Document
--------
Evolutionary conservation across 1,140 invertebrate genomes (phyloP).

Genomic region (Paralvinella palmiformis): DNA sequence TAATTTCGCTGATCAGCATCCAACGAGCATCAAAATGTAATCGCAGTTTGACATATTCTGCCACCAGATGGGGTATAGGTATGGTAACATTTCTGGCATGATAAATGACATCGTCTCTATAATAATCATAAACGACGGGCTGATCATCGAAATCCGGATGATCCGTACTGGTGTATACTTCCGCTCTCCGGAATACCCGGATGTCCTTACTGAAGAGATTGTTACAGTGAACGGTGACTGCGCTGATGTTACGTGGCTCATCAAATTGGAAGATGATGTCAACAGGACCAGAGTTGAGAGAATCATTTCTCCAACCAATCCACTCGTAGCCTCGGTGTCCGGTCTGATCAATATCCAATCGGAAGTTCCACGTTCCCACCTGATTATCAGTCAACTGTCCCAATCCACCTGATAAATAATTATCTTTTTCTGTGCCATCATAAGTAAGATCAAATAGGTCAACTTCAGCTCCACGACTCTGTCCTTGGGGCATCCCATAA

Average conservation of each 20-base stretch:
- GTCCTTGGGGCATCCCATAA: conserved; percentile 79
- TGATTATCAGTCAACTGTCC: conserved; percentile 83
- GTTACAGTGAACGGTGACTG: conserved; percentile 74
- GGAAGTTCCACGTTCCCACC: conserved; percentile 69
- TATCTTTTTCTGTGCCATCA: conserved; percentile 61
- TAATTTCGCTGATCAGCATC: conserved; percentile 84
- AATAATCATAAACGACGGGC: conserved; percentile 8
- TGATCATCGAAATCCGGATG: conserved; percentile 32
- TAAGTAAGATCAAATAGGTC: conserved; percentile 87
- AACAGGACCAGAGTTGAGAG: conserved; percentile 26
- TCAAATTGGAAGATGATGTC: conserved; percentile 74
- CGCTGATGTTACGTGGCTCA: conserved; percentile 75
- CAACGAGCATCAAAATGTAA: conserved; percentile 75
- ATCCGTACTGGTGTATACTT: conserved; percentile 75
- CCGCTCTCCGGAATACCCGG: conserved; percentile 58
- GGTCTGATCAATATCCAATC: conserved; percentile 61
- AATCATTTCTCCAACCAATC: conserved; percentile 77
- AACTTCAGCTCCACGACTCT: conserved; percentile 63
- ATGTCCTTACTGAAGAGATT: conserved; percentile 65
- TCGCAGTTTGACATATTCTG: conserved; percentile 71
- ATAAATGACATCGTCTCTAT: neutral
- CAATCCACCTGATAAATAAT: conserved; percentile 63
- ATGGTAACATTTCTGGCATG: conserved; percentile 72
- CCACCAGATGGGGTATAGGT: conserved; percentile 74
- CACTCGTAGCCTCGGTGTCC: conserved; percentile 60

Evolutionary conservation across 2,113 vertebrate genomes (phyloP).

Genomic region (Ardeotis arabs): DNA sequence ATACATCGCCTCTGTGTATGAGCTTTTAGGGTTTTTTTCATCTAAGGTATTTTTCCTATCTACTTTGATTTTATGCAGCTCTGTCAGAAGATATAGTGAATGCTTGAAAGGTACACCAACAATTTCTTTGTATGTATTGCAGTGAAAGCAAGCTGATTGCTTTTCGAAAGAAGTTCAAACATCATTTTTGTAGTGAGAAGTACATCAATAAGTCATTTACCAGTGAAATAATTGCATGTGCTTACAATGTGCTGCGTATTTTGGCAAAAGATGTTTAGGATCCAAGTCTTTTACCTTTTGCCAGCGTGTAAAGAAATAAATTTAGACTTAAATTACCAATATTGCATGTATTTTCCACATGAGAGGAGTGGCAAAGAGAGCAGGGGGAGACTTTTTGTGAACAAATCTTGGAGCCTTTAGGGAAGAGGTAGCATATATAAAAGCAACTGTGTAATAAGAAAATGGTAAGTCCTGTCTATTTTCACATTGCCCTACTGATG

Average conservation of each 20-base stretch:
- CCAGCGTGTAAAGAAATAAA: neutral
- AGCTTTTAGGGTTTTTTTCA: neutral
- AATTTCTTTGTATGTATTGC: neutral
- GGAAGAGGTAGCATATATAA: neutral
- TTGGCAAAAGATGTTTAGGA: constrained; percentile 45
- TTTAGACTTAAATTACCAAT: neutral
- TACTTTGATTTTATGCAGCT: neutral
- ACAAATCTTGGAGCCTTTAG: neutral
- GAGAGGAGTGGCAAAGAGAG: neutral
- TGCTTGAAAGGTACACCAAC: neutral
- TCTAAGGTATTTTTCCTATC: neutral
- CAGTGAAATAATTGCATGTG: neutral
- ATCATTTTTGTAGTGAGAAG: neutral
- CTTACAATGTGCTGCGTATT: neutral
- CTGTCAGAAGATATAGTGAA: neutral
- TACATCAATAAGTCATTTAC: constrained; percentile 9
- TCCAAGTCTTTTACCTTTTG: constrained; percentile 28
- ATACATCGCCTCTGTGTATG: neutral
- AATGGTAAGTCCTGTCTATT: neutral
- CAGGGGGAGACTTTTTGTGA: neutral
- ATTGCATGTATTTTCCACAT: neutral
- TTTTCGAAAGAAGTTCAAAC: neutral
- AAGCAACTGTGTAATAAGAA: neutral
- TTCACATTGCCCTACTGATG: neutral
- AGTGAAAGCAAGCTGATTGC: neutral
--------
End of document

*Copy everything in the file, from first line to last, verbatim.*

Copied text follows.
Evolutionary conservation across 1,140 invertebrate genomes (phyloP).

Genomic region (Paralvinella palmiformis): DNA sequence TAATTTCGCTGATCAGCATCCAACGAGCATCAAAATGTAATCGCAGTTTGACATATTCTGCCACCAGATGGGGTATAGGTATGGTAACATTTCTGGCATGATAAATGACATCGTCTCTATAATAATCATAAACGACGGGCTGATCATCGAAATCCGGATGATCCGTACTGGTGTATACTTCCGCTCTCCGGAATACCCGGATGTCCTTACTGAAGAGATTGTTACAGTGAACGGTGACTGCGCTGATGTTACGTGGCTCATCAAATTGGAAGATGATGTCAACAGGACCAGAGTTGAGAGAATCATTTCTCCAACCAATCCACTCGTAGCCTCGGTGTCCGGTCTGATCAATATCCAATCGGAAGTTCCACGTTCCCACCTGATTATCAGTCAACTGTCCCAATCCACCTGATAAATAATTATCTTTTTCTGTGCCATCATAAGTAAGATCAAATAGGTCAACTTCAGCTCCACGACTCTGTCCTTGGGGCATCCCATAA

Average conservation of each 20-base stretch:
- GTCCTTGGGGCATCCCATAA: conserved; percentile 79
- TGATTATCAGTCAACTGTCC: conserved; percentile 83
- GTTACAGTGAACGGTGACTG: conserved; percentile 74
- GGAAGTTCCACGTTCCCACC: conserved; percentile 69
- TATCTTTTTCTGTGCCATCA: conserved; percentile 61
- TAATTTCGCTGATCAGCATC: conserved; percentile 84
- AATAATCATAAACGACGGGC: conserved; percentile 8
- TGATCATCGAAATCCGGATG: conserved; percentile 32
- TAAGTAAGATCAAATAGGTC: conserved; percentile 87
- AACAGGACCAGAGTTGAGAG: conserved; percentile 26
- TCAAATTGGAAGATGATGTC: conserved; percentile 74
- CGCTGATGTTACGTGGCTCA: conserved; percentile 75
- CAACGAGCATCAAAATGTAA: conserved; percentile 75
- ATCCGTACTGGTGTATACTT: conserved; percentile 75
- CCGCTCTCCGGAATACCCGG: conserved; percentile 58
- GGTCTGATCAATATCCAATC: conserved; percentile 61
- AATCATTTCTCCAACCAATC: conserved; percentile 77
- AACTTCAGCTCCACGACTCT: conserved; percentile 63
- ATGTCCTTACTGAAGAGATT: conserved; percentile 65
- TCGCAGTTTGACATATTCTG: conserved; percentile 71
- ATAAATGACATCGTCTCTAT: neutral
- CAATCCACCTGATAAATAAT: conserved; percentile 63
- ATGGTAACATTTCTGGCATG: conserved; percentile 72
- CCACCAGATGGGGTATAGGT: conserved; percentile 74
- CACTCGTAGCCTCGGTGTCC: conserved; percentile 60

Evolutionary conservation across 2,113 vertebrate genomes (phyloP).

Genomic region (Ardeotis arabs): DNA sequence ATACATCGCCTCTGTGTATGAGCTTTTAGGGTTTTTTTCATCTAAGGTATTTTTCCTATCTACTTTGATTTTATGCAGCTCTGTCAGAAGATATAGTGAATGCTTGAAAGGTACACCAACAATTTCTTTGTATGTATTGCAGTGAAAGCAAGCTGATTGCTTTTCGAAAGAAGTTCAAACATCATTTTTGTAGTGAGAAGTACATCAATAAGTCATTTACCAGTGAAATAATTGCATGTGCTTACAATGTGCTGCGTATTTTGGCAAAAGATGTTTAGGATCCAAGTCTTTTACCTTTTGCCAGCGTGTAAAGAAATAAATTTAGACTTAAATTACCAATATTGCATGTATTTTCCACATGAGAGGAGTGGCAAAGAGAGCAGGGGGAGACTTTTTGTGAACAAATCTTGGAGCCTTTAGGGAAGAGGTAGCATATATAAAAGCAACTGTGTAATAAGAAAATGGTAAGTCCTGTCTATTTTCACATTGCCCTACTGATG

Average conservation of each 20-base stretch:
- CCAGCGTGTAAAGAAATAAA: neutral
- AGCTTTTAGGGTTTTTTTCA: neutral
- AATTTCTTTGTATGTATTGC: neutral
- GGAAGAGGTAGCATATATAA: neutral
- TTGGCAAAAGATGTTTAGGA: constrained; percentile 45
- TTTAGACTTAAATTACCAAT: neutral
- TACTTTGATTTTATGCAGCT: neutral
- ACAAATCTTGGAGCCTTTAG: neutral
- GAGAGGAGTGGCAAAGAGAG: neutral
- TGCTTGAAAGGTACACCAAC: neutral
- TCTAAGGTATTTTTCCTATC: neutral
- CAGTGAAATAATTGCATGTG: neutral
- ATCATTTTTGTAGTGAGAAG: neutral
- CTTACAATGTGCTGCGTATT: neutral
- CTGTCAGAAGATATAGTGAA: neutral
- TACATCAATAAGTCATTTAC: constrained; percentile 9
- TCCAAGTCTTTTACCTTTTG: constrained; percentile 28
- ATACATCGCCTCTGTGTATG: neutral
- AATGGTAAGTCCTGTCTATT: neutral
- CAGGGGGAGACTTTTTGTGA: neutral
- ATTGCATGTATTTTCCACAT: neutral
- TTTTCGAAAGAAGTTCAAAC: neutral
- AAGCAACTGTGTAATAAGAA: neutral
- TTCACATTGCCCTACTGATG: neutral
- AGTGAAAGCAAGCTGATTGC: neutral